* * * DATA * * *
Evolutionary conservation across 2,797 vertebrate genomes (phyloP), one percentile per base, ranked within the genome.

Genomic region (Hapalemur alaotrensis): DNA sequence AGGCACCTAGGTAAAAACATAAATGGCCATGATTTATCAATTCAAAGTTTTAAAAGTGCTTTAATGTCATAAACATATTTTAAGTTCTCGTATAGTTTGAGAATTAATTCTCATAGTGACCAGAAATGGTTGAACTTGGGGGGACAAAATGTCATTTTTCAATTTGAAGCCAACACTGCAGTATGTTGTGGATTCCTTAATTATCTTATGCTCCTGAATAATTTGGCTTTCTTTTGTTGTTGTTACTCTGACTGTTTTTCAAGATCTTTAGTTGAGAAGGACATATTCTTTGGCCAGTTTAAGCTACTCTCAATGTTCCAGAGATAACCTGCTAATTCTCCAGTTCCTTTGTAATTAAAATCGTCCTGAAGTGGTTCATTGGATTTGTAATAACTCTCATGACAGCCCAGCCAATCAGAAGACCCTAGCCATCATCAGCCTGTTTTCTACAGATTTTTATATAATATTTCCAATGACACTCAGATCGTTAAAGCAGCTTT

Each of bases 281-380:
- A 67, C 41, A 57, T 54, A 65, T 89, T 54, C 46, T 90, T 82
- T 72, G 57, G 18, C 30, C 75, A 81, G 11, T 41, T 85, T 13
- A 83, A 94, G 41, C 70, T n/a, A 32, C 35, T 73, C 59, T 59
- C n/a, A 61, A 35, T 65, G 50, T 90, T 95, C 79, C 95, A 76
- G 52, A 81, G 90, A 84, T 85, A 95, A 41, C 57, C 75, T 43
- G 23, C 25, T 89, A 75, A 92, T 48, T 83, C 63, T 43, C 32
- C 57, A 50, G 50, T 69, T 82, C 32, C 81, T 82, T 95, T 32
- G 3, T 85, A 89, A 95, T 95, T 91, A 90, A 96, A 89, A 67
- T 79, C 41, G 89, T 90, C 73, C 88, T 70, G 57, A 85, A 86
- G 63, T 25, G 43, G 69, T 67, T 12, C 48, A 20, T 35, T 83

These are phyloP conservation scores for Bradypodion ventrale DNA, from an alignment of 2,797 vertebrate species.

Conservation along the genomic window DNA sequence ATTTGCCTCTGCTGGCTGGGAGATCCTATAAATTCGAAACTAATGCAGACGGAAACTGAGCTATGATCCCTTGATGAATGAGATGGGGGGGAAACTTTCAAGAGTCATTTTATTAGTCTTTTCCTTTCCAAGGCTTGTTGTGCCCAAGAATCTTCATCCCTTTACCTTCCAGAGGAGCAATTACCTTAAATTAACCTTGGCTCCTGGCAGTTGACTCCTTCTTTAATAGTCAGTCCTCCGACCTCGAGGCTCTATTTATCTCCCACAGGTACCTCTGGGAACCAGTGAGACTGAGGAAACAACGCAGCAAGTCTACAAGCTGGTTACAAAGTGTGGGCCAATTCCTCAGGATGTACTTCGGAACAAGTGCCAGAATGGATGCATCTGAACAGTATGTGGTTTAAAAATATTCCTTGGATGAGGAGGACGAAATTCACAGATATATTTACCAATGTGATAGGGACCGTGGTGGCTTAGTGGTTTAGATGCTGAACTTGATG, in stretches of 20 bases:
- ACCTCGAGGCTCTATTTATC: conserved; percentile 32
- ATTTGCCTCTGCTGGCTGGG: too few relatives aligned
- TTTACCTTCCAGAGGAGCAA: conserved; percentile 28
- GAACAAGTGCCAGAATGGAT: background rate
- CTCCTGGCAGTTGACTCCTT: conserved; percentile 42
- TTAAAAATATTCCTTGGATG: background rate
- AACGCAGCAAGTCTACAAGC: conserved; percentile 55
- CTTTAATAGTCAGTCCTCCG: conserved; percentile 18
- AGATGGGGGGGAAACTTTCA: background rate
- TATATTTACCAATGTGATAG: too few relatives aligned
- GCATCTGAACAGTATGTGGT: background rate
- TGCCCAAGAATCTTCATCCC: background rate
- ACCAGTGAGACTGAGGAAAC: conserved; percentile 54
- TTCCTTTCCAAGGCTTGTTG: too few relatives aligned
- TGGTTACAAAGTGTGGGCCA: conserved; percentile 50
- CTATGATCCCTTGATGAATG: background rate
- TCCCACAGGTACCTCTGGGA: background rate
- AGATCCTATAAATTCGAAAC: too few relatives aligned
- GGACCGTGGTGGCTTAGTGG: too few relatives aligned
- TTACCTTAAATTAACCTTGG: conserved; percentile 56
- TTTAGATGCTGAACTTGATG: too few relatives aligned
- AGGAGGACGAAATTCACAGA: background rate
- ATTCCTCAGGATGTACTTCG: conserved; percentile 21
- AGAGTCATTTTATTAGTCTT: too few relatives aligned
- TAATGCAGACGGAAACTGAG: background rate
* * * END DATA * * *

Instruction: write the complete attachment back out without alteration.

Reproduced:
Evolutionary conservation across 2,797 vertebrate genomes (phyloP), one percentile per base, ranked within the genome.

Genomic region (Hapalemur alaotrensis): DNA sequence AGGCACCTAGGTAAAAACATAAATGGCCATGATTTATCAATTCAAAGTTTTAAAAGTGCTTTAATGTCATAAACATATTTTAAGTTCTCGTATAGTTTGAGAATTAATTCTCATAGTGACCAGAAATGGTTGAACTTGGGGGGACAAAATGTCATTTTTCAATTTGAAGCCAACACTGCAGTATGTTGTGGATTCCTTAATTATCTTATGCTCCTGAATAATTTGGCTTTCTTTTGTTGTTGTTACTCTGACTGTTTTTCAAGATCTTTAGTTGAGAAGGACATATTCTTTGGCCAGTTTAAGCTACTCTCAATGTTCCAGAGATAACCTGCTAATTCTCCAGTTCCTTTGTAATTAAAATCGTCCTGAAGTGGTTCATTGGATTTGTAATAACTCTCATGACAGCCCAGCCAATCAGAAGACCCTAGCCATCATCAGCCTGTTTTCTACAGATTTTTATATAATATTTCCAATGACACTCAGATCGTTAAAGCAGCTTT

Each of bases 281-380:
- A 67, C 41, A 57, T 54, A 65, T 89, T 54, C 46, T 90, T 82
- T 72, G 57, G 18, C 30, C 75, A 81, G 11, T 41, T 85, T 13
- A 83, A 94, G 41, C 70, T n/a, A 32, C 35, T 73, C 59, T 59
- C n/a, A 61, A 35, T 65, G 50, T 90, T 95, C 79, C 95, A 76
- G 52, A 81, G 90, A 84, T 85, A 95, A 41, C 57, C 75, T 43
- G 23, C 25, T 89, A 75, A 92, T 48, T 83, C 63, T 43, C 32
- C 57, A 50, G 50, T 69, T 82, C 32, C 81, T 82, T 95, T 32
- G 3, T 85, A 89, A 95, T 95, T 91, A 90, A 96, A 89, A 67
- T 79, C 41, G 89, T 90, C 73, C 88, T 70, G 57, A 85, A 86
- G 63, T 25, G 43, G 69, T 67, T 12, C 48, A 20, T 35, T 83

These are phyloP conservation scores for Bradypodion ventrale DNA, from an alignment of 2,797 vertebrate species.

Conservation along the genomic window DNA sequence ATTTGCCTCTGCTGGCTGGGAGATCCTATAAATTCGAAACTAATGCAGACGGAAACTGAGCTATGATCCCTTGATGAATGAGATGGGGGGGAAACTTTCAAGAGTCATTTTATTAGTCTTTTCCTTTCCAAGGCTTGTTGTGCCCAAGAATCTTCATCCCTTTACCTTCCAGAGGAGCAATTACCTTAAATTAACCTTGGCTCCTGGCAGTTGACTCCTTCTTTAATAGTCAGTCCTCCGACCTCGAGGCTCTATTTATCTCCCACAGGTACCTCTGGGAACCAGTGAGACTGAGGAAACAACGCAGCAAGTCTACAAGCTGGTTACAAAGTGTGGGCCAATTCCTCAGGATGTACTTCGGAACAAGTGCCAGAATGGATGCATCTGAACAGTATGTGGTTTAAAAATATTCCTTGGATGAGGAGGACGAAATTCACAGATATATTTACCAATGTGATAGGGACCGTGGTGGCTTAGTGGTTTAGATGCTGAACTTGATG, in stretches of 20 bases:
- ACCTCGAGGCTCTATTTATC: conserved; percentile 32
- ATTTGCCTCTGCTGGCTGGG: too few relatives aligned
- TTTACCTTCCAGAGGAGCAA: conserved; percentile 28
- GAACAAGTGCCAGAATGGAT: background rate
- CTCCTGGCAGTTGACTCCTT: conserved; percentile 42
- TTAAAAATATTCCTTGGATG: background rate
- AACGCAGCAAGTCTACAAGC: conserved; percentile 55
- CTTTAATAGTCAGTCCTCCG: conserved; percentile 18
- AGATGGGGGGGAAACTTTCA: background rate
- TATATTTACCAATGTGATAG: too few relatives aligned
- GCATCTGAACAGTATGTGGT: background rate
- TGCCCAAGAATCTTCATCCC: background rate
- ACCAGTGAGACTGAGGAAAC: conserved; percentile 54
- TTCCTTTCCAAGGCTTGTTG: too few relatives aligned
- TGGTTACAAAGTGTGGGCCA: conserved; percentile 50
- CTATGATCCCTTGATGAATG: background rate
- TCCCACAGGTACCTCTGGGA: background rate
- AGATCCTATAAATTCGAAAC: too few relatives aligned
- GGACCGTGGTGGCTTAGTGG: too few relatives aligned
- TTACCTTAAATTAACCTTGG: conserved; percentile 56
- TTTAGATGCTGAACTTGATG: too few relatives aligned
- AGGAGGACGAAATTCACAGA: background rate
- ATTCCTCAGGATGTACTTCG: conserved; percentile 21
- AGAGTCATTTTATTAGTCTT: too few relatives aligned
- TAATGCAGACGGAAACTGAG: background rate